Rookie

Wiring question

We have bundled service (cable / Internet / Phone) with Spectrum.  Dallas suburbs (75077)

Two set-top boxes and a cable modem.  Even though we have phone service, we don't actually have a phone plugged in.

 

The modem and one set-top box are connected directly to wall outlets via a direct coaxial cable.

 

the other set-top box is connected to a splitter (see image below).  Then the splitter is connected to the wall outlet and the other port is connected to an AC Adapter that is plugged into an electrial outlet (see 2nd image). 

 

We wanted to move the TV in that room and stop using the cable box (go to Roku).  That work was done and everything worked fine.

 

However, when I went to remove the AC Adapter and the coaxial wall outlet, that resulted in the entire house losing all service.  We tried to replicate the configuration at the other set-top box but that dind't work.  So right now we have AC Adpter directly into the coxaxial wall out (last image). 

 

How do move or elimate this wiring?IMG_0078.jpeg

 

IMG_0079.jpegIMG_0080.jpeg

6 REPLIES
Sharer

Re: Wiring question

Looks like a power inserter for an amp somewhere in your wiring. If you are no longer using cable boxes and such, may no longer need the amp.

May be best to have a tech re-evaluate your wiring. If the coax jacks are indeed no longer needed, all those splits can be taken out of the equation, possibly reclaiming signal strength/quality to the point the drop amp is no longer needed.
Rookie

Re: Wiring question

We still have one cable box and the modem - so the jacks are still needed.

 

Can the power inserter be placed in an active jack or would it typically be tied to just this spot?

Proven Sharer

Re: Wiring question

If you need to have the power supply plugged in to get signals to your connected devices, there is another amplified splitter hiding somewhere in your home that connects to of the all active outlets.  That amplifier unIt and the power supply should be removed and replaced by a single 2-way splitter that looks a lot like the power inserter shown in your picture.  HINT: They are probably not connected to work correctly with Spectrum's telephone service.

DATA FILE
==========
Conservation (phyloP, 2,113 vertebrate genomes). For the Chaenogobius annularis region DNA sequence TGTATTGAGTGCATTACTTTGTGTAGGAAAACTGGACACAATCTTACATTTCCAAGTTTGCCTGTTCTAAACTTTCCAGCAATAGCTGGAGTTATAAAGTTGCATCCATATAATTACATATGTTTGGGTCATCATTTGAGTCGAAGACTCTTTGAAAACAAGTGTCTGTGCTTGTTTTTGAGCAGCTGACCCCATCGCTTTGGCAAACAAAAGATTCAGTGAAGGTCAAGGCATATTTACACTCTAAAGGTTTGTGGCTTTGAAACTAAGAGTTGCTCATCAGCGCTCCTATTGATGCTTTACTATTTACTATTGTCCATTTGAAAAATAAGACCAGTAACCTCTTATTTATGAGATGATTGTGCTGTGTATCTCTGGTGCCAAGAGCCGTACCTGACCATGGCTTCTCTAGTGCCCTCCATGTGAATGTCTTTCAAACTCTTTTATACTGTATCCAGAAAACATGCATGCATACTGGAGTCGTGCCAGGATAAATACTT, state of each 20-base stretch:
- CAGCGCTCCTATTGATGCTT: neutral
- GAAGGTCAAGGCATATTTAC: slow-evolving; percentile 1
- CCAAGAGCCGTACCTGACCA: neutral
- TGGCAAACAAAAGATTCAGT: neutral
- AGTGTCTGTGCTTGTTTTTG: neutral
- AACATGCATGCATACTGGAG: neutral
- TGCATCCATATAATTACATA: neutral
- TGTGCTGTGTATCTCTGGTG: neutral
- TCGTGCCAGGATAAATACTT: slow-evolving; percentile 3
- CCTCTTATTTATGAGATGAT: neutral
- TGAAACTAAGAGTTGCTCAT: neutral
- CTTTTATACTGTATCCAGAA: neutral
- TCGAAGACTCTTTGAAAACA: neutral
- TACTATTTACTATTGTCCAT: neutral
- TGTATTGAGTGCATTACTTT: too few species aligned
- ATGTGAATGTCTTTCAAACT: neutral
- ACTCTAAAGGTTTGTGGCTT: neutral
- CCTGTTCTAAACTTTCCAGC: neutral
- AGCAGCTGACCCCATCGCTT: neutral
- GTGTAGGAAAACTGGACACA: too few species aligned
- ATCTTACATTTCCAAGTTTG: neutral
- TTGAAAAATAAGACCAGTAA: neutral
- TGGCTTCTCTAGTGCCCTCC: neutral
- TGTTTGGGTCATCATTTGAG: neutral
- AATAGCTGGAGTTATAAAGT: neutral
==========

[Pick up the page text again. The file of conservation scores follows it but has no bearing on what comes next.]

Proven Sharer

Re: Wiring question


@Illini_Fan wrote:

We still have one cable box and the modem - so the jacks are still needed.

 

Can the power inserter be placed in an active jack or would it typically be tied to just this spot?


There must be some power consumer in your wiring that is needed for everything to work.  If you lose ALL service when you disconnect, I'd imagine it doesn't matter which coax jack in your home you use for power insertion.

 

Can you not connect this power inserter at the "other" set-top box?

Rookie

Re: Wiring question


@dstoffa wrote:

@Illini_Fan wrote:

We still have one cable box and the modem - so the jacks are still needed.

 

Can the power inserter be placed in an active jack or would it typically be tied to just this spot?


 

Can you not connect this power inserter at the "other" set-top box?

 

Tried that the other night to no avai (but it was an attempt to replicate the connection with the splitter and the cable box).  Will try again tomorrow with the "simple" setup of just the power adapeter straight to the outlet.


 

Proven Sharer

Re: Wiring question

You are going to need to figure out what piece of equipment is upstream of the cable outlet with the power adapter.  There could be another filter on the other side of that run preventing power from entering from the "other" side.

 

Do you have access to the "other" end of all your cable runs?  (i.e. - are they all home run to a media closet or common location?)

 

Where are all the splitters in your home?  Where is the grounding block?  Service termination point?